When the input to such a table is related to a (secret) key k, it is desirable to avoid giving the attacker a way to recover this input. In other words, a goal is to protect these input values as specific targets from an attacker who is seeking to recover the key k. There are known attacks whose aim is to recover this input, designated x, in order to recover the secret key. Even if input x is transformed into a function of x, designated f(x) for a secret function f, there are in some cases more complex attacks that are able to recover the key k from the value of f(x) even if the function f is kept secret from the attacker.
 The present method counteracts this kind of attack, avoiding any clear one-to-one mapping between the "clear" value (or "state") by x (i.e., the value corresponding to the same quantity when one does the computation in the regular non-protected process) and the input to the TLU. This means avoiding the situation that for any input value x, the input to the TLU is some value y=f(x), f being a one-to-one function.
 In order to remove such a possible one-to-one mapping between a clear state and a masked input to a TLU (corresponding to a similar step in cryptographic process such as an S-box operation), the look-up table is changed for each use (i.e., call to the look-up table) as in the following embodiments.
 One can recompute the tables at each use (call), by changing their input and output masks for each use. An example of this is as expressed in pseudo-code (a non-executable representation of computer code) as:
TABLE-US-00001 /* At each call, change */ maskin = GetRandom( ) maskout = GetRandom( ) Tnew[i] = T [i XOR maskin] XOR maskout
where T is, e.g., the S-box or other TLU used in the original cryptographic process and "XOR" denotes applying by the Boolean XOR operation the indicated random or pseudo random number input and output mask values, designated here respectively maskin and maskout.
 So here one replaces:
TABLE-US-00002 ymasked = y XOR maskin zmasked = Tnew[ymasked] z = zmasked XOR maskout
where Tnew is calculated as shown above. Further, the table Tnew is regenerated (with different mask values of maskin and maskout) as frequently as possible, to enhance security.
 This method can be generalized. One recomputes the tables at each use, by changing their input and output transformation (which can be any kind of permutation in its generalized form) at each use, where the transformation is a generic way to change a table in such a way that one can still use the table in the cryptographic process.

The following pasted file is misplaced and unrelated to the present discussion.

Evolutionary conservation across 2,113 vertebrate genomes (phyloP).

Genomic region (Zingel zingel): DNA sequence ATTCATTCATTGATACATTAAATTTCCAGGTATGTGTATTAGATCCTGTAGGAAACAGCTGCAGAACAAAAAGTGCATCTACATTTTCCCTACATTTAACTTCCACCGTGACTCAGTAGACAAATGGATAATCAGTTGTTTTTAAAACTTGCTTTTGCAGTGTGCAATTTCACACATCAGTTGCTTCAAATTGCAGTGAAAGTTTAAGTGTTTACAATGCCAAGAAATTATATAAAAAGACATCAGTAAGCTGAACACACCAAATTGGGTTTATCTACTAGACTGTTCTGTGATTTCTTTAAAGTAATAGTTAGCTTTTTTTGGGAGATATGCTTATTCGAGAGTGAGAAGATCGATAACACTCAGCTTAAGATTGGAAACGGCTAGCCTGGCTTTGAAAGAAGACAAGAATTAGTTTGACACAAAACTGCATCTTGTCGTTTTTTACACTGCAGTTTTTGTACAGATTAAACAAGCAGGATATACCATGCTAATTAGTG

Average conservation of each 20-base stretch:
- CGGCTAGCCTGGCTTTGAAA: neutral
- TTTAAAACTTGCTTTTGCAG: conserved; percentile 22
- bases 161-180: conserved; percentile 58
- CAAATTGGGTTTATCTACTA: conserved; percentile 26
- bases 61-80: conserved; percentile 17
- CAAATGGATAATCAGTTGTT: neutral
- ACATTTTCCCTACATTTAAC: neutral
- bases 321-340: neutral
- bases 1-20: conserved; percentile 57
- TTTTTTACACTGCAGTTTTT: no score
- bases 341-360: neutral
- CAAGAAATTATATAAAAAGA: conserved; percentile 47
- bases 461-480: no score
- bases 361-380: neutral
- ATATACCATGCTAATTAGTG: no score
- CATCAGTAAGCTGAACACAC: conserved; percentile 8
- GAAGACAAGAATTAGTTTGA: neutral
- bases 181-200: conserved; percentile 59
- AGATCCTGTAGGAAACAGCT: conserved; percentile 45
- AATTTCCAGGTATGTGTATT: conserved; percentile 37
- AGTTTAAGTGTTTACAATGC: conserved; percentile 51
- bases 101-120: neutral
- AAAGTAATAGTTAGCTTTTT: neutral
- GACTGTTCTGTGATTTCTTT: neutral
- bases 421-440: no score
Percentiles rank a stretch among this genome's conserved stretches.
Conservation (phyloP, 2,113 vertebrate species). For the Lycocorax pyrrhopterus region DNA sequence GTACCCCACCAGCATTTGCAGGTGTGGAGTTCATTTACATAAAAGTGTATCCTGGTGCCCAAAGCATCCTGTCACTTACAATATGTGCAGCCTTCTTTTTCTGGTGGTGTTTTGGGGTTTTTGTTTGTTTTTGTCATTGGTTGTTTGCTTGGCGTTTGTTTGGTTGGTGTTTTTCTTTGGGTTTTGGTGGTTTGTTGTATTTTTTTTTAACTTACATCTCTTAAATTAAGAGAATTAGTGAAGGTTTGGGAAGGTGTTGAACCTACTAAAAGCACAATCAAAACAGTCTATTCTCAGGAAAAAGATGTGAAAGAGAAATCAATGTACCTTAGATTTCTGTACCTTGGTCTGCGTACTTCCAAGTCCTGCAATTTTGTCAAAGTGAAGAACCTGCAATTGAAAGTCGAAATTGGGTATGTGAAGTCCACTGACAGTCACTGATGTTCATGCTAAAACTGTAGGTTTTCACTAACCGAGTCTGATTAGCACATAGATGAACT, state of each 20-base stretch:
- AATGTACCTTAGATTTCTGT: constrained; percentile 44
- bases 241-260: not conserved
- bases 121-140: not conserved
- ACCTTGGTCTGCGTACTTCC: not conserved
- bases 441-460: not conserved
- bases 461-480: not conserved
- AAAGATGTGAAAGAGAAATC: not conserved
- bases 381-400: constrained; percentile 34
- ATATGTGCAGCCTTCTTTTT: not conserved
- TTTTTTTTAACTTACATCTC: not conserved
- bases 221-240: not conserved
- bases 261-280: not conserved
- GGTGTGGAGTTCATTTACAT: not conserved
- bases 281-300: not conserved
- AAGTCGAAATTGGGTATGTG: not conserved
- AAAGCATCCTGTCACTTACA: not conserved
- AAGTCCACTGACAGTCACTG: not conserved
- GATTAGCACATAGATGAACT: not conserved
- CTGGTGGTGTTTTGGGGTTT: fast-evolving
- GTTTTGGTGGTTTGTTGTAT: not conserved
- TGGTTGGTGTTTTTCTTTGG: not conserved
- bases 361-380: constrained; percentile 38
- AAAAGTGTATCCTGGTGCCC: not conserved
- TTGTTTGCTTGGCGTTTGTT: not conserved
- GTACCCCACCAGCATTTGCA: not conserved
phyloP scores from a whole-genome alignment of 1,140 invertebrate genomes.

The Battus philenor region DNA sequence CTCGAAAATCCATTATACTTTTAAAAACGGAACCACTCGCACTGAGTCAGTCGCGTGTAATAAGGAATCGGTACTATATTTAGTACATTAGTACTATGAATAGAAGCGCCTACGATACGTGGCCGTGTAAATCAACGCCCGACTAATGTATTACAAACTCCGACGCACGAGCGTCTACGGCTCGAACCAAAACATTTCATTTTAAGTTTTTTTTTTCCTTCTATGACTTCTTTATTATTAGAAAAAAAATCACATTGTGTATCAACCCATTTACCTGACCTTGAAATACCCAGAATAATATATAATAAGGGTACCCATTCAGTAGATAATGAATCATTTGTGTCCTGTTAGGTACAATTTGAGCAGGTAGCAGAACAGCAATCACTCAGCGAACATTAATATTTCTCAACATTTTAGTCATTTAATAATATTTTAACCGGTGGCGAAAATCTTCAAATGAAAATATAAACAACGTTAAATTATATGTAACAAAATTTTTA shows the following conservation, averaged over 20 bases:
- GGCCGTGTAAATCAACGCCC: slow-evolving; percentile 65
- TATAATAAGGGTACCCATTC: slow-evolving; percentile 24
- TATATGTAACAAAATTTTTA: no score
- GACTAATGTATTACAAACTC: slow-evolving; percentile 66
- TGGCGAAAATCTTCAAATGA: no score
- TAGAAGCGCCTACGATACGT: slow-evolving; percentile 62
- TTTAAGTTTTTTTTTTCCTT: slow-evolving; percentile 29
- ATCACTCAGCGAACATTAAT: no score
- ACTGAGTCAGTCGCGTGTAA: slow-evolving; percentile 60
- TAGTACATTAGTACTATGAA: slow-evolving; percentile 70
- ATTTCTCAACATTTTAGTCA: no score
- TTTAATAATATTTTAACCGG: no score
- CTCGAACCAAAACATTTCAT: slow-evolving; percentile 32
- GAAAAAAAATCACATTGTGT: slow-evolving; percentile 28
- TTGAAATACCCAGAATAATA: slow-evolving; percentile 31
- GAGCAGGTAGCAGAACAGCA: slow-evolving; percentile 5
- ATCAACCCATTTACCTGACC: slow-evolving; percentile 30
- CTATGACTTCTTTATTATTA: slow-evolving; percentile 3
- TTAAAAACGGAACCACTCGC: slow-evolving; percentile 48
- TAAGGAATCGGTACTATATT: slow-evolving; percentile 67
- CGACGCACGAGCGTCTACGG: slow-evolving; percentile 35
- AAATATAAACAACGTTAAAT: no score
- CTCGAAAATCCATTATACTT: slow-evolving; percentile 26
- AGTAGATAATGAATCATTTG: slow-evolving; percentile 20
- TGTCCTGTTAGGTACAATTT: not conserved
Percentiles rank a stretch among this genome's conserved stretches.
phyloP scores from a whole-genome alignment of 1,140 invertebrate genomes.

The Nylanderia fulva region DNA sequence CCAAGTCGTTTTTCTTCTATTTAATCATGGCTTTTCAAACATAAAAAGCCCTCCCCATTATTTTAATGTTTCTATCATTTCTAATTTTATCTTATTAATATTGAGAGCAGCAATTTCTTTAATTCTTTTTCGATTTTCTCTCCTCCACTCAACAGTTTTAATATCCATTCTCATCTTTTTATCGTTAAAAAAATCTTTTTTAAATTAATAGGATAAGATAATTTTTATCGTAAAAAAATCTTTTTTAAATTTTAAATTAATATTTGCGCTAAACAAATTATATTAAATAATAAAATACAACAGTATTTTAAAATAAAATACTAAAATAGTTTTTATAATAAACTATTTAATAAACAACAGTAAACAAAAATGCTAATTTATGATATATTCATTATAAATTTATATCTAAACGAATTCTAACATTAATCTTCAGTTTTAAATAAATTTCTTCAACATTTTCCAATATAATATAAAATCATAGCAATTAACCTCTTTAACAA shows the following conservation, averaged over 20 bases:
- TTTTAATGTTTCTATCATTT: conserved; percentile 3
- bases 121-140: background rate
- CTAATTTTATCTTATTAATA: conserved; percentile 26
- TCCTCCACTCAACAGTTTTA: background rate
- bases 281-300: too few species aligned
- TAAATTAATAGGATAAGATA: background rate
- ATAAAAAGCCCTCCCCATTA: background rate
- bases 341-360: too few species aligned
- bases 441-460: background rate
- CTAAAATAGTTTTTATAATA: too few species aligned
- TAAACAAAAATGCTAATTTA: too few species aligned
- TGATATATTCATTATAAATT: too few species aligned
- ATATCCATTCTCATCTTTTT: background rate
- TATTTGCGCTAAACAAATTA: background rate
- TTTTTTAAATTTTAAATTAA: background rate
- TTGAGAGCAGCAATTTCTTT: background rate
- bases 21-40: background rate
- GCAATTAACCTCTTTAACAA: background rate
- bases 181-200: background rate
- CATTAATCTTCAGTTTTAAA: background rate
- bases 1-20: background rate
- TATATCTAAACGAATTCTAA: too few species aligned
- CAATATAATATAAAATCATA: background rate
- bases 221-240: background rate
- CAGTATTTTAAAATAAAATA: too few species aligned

Another relatively simple (but not highly secure) method to do this is expressed in pseudo-code as:
for a randomly chosen permutation function designated P, whose inverse function is designated invP. Here TLU operation Told is the original TLU operation, and is replaced by Tnew, where i is the table index. To use this table look-up, one must call and execute function invP on x before calling the operation Tnew, since one wants to compute Told[x]=Tnew[invP(x)]. But then the attacker could perform his attack directly on function invP, so this solution is not highly secure.
 This method replaces the conventional computer code (or pseudo-code) performing a TLU operation designated T on index y and returns value z, expressed algebraically as:
( . . . )
with the following (commentated) pseudo-code:
TABLE-US-00003 /* Change the pt */ dynmask = GetARandom( ); /* Get a random */ pt = T - dynmask /* Change the pointer */ (...) /* Perform the TLU */ ychanged = y + dynmask; z = pt[ychanged]
 Here T is the table address, where T to e.g. T is the table to be protected. So the instruction "pt=T-dynmask" is a computation on the table address. The notation "/*" and "*/" conventionally surrounds a comment. Function "GetARandom( )" when called generates a random number, and "pt" is a pointer (relative memory address) value. The size (length in bits) of the generated random number should be at least the same as that of y, for good security. All addition and subtraction operations are performed on the integers, or performed modulo a given integer value larger than T (the address) so as not to lose any information. Typically the modulo value is 232 or 264. Thereby the operation is such that no register (memory) overflow occurs in either variable ychanged or in pt. If this is not the case, the behavior or execution z or result would be incorrect and problematic in terms of security.
 To summarize, this replaces the original TLU operation expressed as z=T[y] with a new secure TLU operation using a dynamically selected random number designated dynmask. The input value for the TLU accesses thereby changes each time this part of the cryptographic process is executed (called). This is intended to avoid a one-to-one mapping, as explained above. However, the physical address of the relevant entry in the table is still a function of y (and so of x), which is somewhat insecure: indeed, this address is equal to:
 This embodiment doubles the size (in terms of the number of cells or entries) of the conventional table T (denoted sizeofT below) either at the code generation (source code compilation) time, or when the source code is written, expressed as follows:
TABLE-US-00004 /* Double T */ for (i = 0 to 2*sizeofT) doubleT(...)[i % sizeofT]
 Here i is an iteration index value, "sizeofT" is a value of the number of entries in table T, and "%" is the modulo operation. Then, one replaces the usual TLU expressed as:
( . . . )
with (in commentated pseudo-code):